Materials are required to be similar in appearance to the existing house, and verandas, balconies and raised platforms are not deemed permitted development.

For this reason, it may be prudent to consult an architect or surveyor before proceeding.

Anything in excess of these parameters is likely to require planning permission. You can apply for planning permission on a home you do not own, if you inform the current owner. 

But as the home you are considering buying is already on the market, taking the time to have plans drawn up and then wait for up to eight weeks for a decision is unlikely to be feasible - and you may not want to spend a significant sum having plans created for a home you may not end up buying. 

So if your extension falls outside the remit of permitted development, you are likely to have to purchase without knowing for certain what will be allowed. 

Is it possible to predict the planning verdict?

Although planning permission is never certain, it is possible for a buyer to get a sense of whether it is likely to be granted or denied.

A good place to start is by looking at the local authority's planning database, according to Conrad Cherniavsky, an architect for CVC Architecture.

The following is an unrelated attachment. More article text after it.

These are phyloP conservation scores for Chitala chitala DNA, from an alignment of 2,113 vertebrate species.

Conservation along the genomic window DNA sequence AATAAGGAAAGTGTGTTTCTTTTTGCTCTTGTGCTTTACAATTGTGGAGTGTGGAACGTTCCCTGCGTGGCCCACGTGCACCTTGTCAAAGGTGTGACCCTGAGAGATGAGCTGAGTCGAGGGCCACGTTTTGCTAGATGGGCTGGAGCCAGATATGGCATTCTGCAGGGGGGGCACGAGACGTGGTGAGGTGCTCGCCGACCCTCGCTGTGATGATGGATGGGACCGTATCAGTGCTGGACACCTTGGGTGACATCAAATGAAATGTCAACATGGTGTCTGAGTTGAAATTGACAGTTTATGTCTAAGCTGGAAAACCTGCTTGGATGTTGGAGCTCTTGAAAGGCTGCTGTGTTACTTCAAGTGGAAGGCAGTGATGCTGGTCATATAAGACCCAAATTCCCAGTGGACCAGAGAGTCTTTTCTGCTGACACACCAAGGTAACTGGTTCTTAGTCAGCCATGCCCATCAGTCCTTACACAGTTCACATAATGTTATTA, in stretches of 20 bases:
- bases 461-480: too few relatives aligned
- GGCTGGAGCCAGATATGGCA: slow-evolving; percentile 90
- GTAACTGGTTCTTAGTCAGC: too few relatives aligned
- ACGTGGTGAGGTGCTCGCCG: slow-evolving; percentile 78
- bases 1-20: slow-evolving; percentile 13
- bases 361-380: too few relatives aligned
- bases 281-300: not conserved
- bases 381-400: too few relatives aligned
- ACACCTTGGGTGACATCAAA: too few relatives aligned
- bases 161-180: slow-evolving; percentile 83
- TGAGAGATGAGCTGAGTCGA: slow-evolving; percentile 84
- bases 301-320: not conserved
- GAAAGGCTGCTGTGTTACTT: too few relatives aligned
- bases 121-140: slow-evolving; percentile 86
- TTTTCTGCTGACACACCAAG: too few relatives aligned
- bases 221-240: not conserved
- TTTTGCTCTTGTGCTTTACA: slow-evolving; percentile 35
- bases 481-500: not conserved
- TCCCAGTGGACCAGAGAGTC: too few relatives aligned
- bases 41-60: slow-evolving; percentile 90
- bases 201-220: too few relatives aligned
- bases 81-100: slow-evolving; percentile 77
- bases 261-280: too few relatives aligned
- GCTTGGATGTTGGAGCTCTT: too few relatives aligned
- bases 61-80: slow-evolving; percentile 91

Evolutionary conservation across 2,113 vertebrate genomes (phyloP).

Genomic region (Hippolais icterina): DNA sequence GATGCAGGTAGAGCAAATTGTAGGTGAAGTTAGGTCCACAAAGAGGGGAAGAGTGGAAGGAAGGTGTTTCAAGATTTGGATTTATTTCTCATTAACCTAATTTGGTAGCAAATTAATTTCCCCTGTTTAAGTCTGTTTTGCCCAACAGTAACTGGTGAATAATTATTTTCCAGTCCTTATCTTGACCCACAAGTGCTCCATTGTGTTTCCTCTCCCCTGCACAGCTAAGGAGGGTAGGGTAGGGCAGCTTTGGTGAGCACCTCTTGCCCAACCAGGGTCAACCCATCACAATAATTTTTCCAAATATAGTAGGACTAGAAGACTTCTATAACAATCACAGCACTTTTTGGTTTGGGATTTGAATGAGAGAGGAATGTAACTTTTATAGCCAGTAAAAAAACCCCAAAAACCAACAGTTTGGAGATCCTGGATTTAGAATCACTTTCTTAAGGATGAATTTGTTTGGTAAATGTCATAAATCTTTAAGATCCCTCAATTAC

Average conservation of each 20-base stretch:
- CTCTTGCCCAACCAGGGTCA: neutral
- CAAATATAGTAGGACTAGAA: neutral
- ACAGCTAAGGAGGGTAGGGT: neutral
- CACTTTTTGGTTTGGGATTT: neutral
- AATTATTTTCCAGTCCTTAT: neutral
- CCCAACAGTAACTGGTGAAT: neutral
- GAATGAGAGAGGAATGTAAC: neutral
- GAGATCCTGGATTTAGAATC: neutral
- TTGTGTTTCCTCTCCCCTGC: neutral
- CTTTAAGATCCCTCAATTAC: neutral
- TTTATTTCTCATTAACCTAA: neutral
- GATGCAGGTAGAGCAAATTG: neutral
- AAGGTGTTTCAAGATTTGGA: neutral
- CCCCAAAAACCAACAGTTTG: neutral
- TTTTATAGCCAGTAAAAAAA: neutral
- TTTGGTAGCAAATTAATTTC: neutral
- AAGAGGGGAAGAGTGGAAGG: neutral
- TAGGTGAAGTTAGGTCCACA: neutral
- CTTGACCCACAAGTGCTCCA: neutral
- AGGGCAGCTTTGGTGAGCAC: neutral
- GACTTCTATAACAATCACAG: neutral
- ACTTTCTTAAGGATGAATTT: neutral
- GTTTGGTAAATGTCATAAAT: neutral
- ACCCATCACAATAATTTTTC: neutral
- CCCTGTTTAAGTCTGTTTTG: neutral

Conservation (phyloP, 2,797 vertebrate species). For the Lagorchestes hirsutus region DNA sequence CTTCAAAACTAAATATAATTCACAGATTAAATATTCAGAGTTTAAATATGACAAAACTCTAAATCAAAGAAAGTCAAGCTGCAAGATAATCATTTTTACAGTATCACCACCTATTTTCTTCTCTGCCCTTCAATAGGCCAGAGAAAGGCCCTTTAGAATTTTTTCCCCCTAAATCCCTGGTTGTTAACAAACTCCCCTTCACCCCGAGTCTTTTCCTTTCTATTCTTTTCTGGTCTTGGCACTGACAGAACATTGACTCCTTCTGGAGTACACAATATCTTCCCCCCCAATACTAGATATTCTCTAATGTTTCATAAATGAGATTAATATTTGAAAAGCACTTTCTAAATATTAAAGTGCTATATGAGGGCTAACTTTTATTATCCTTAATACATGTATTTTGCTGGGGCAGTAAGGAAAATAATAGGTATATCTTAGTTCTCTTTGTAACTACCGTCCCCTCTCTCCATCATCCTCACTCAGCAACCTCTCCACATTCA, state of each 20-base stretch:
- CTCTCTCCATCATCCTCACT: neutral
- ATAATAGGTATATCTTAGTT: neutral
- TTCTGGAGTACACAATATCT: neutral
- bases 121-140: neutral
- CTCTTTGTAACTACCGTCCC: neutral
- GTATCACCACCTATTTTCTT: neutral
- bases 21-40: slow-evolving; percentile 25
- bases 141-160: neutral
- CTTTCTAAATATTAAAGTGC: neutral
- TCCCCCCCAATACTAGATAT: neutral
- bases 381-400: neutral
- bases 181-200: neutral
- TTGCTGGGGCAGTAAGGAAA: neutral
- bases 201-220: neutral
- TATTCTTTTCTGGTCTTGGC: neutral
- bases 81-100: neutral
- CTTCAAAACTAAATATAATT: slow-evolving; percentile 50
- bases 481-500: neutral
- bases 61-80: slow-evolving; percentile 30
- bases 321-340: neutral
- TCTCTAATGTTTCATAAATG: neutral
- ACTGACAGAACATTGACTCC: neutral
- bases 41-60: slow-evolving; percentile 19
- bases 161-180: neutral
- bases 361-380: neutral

'This is freely accessible online, and will be the best place to understand if what you want to do has already been done by anyone else,' said Cherniavsky.

'If neighbours have already got permission for similar work, it's likely you will too.

'Decision notices for each application explain why it has been permitted or rejected and will give you a very clear idea of what works you will be able to do.'

When it comes to a loft conversion, the available head height is key, according to Cherniavsky -and there are two ways of knowing whether you have enough.

'First, if any similar neighbouring houses have converted the loft, it's likely a loft extension is possible,' he said. 

'Second, if the head height in your attic is 2.4 metres or more, you will probably have enough room to install the new floor and roof build-ups.